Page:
'Had to defend our house': Taj ex-GM remembers brave staff during 26/11 attack
Talking about the bloodshed that occurred during the 2008 attacks, KS Kang, who was the general manager of Taj Hotel at the time, said that “Atithi Devo Bhavo (guests are God)” is not just a slogan for them, and the “world saw it that day”.
Less than a month before the 14th anniversary of the 26/11 terrorist attacks, the general manager of Mumbai's iconic Taj Mahal Palace Hotel at the time recounted the mayhem that had unfolded. Speaking at the anti-terrorism meet of the United Nations Security Council (UNSC), which is being hosted by India this year and commenced on Friday, KS Kang remembered his staff who had risked their lives to keep the hotel's guests safe during the attack.
“That evening, there were 2,000 guests and staff unarmed versus four heavily terrorists in this very place. My staff…risked their lives to save our guests, assisted by a few, brave local policemen over the next 10-12 hours until we got help from the NSG (National Security Guard),” Kang said on the opening event of the two-day UNSC meet.
Elaborating further on the bloodshed that occurred on the fateful day in November 2008, Kang said that his staff at the time lost their lives inside the kitchens, restaurants and in the corridors of the Taj Hotel.
“They took bullets and formed a human chain so that they could protect our guests, who trusted us to do so,” he added.
Kang said that the popular saying in Indian culture “Atithi Devo Bhabho (guests are God)” is not just a slogan for them, and instead is something they live by and the “world saw it that day”.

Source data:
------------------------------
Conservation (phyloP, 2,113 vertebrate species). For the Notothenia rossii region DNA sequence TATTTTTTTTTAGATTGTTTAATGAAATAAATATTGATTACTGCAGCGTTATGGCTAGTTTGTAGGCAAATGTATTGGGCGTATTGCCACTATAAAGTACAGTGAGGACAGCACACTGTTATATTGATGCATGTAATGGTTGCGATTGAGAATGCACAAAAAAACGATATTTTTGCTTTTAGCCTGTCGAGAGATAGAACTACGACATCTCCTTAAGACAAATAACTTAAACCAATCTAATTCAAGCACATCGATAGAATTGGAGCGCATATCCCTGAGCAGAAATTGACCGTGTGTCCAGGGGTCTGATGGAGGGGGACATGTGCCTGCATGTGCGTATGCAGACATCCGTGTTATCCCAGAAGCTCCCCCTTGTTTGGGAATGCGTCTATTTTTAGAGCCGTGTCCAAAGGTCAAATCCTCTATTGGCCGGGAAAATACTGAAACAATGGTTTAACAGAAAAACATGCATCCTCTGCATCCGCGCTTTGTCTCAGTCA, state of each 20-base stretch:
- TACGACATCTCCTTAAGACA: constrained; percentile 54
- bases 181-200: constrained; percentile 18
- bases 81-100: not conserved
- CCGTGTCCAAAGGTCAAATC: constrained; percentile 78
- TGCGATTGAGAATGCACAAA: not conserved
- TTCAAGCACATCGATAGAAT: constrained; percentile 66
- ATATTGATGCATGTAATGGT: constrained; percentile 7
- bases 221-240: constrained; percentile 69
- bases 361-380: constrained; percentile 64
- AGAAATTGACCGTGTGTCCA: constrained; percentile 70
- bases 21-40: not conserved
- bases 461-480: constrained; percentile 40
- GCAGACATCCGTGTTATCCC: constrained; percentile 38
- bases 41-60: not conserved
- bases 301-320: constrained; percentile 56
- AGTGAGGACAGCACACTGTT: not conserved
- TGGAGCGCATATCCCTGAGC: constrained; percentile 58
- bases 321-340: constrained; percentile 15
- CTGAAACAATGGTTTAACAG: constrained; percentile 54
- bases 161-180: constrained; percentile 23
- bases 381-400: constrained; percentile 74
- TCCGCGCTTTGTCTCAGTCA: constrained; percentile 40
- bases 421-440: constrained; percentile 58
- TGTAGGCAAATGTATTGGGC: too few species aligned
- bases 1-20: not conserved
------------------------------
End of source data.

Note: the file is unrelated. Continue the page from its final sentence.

He pointed out that not a single staff that day had left their place to save themselves. Kang called this behaviour a “unique culture…of genuine care and giving back” that the Taj Hotel and Tata Group embody.
“We felt our house was attacked, therefore, we had to defend it. This Taj Mahal is our monument of love,” he further stated.
The former general manager of Taj Hotel said that terrorism is very real and can happen to anyone, anywhere.
The 2008 Mumbai attacks, one of the worst in India's history, is also referred to as 26/11 since it began on November 26 and lasted for four days till November 29. More than 150 people were killed during these attacks, which included civilians as well as police personnel, and over 300 were left wounded. As many as 10 members of Lashkar-e-Taiba, an Islamist terrorist outfit from Pakistan, entered Mumbai and unleashed mayhem by carrying out coordinated attacks in multiple locations across the financial capital of India - one was the Taj Hotel. Some other places of attack were the Chhatrapati Shivaji Terminus, the Leopold Cafe, the Nariman House and the Oberoi Trident.
Ajmal Amir Kasab, the sole surviving attacker, was executed on November 21, 2012, after the Supreme Court upheld his death penalty in August that year. A photo of his holding an AK-47 at the Chhatrapati Shivaji Terminus was widely shared at the time, and still remains one of the haunting moments from the attacks.
Meanwhile, external affairs minister S Jaishankar, who earlier in the day laid wreath at the 26/11 Memorial at the Taj Hotel, said that key conspirators and orchestrators of the terror attacks remain at large and unpunished. Speaking at the UNSC meet, he added that the international body has “regrettably” been unable to act in some cases when it comes to proscribing some terrorists due to “political considerations”.
“14 years ago, Mumbai witnessed one of the most shocking terror attacks of our times. 140 Indian nationals and 26 citizens from 23 other countries lost their lives in a period of four days. In fact, the entire city was held hostage to terrorists who entered from across the border,” Jaishankar said at the event.
The two-day UNSC anti-terrorism meet is being held at the Taj Hotel, and will conclude on October 29. Several world leaders, including UK foreign secretary James Cleverly and UN deputy secretary-general Vladimir Voronkov, will participate in the event.